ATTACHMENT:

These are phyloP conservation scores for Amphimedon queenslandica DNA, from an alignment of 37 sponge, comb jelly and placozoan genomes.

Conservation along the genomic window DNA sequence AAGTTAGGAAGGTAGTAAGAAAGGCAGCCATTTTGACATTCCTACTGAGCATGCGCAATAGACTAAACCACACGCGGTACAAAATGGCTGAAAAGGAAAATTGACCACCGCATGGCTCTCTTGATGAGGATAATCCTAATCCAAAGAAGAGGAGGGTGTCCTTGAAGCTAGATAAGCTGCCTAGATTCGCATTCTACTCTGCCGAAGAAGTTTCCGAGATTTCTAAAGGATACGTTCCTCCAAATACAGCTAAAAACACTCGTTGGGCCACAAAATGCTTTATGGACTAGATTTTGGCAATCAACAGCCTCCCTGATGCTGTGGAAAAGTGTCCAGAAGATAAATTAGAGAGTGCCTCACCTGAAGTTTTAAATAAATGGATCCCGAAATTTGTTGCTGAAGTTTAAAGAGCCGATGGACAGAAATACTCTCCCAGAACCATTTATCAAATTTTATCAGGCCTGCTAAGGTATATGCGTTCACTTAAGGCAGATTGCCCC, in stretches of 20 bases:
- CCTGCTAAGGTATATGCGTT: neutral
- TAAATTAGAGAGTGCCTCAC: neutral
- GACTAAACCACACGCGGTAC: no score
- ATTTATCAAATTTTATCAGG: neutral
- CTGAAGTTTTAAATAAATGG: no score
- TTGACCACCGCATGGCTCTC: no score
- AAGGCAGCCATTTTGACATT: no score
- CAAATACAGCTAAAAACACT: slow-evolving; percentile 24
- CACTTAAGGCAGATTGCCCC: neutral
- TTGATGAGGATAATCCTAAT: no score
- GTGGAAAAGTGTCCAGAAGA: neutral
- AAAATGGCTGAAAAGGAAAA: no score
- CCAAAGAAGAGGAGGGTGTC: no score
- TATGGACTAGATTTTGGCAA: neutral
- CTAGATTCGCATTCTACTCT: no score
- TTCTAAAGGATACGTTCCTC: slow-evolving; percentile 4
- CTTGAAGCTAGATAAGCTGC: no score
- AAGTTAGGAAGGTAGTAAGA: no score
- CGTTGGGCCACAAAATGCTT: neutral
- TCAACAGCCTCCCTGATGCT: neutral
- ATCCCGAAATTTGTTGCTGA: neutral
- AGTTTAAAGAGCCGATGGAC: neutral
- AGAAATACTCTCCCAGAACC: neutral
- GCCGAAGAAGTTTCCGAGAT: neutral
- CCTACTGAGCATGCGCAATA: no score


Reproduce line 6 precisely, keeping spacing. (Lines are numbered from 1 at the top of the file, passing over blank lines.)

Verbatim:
- ATTTATCAAATTTTATCAGG: neutral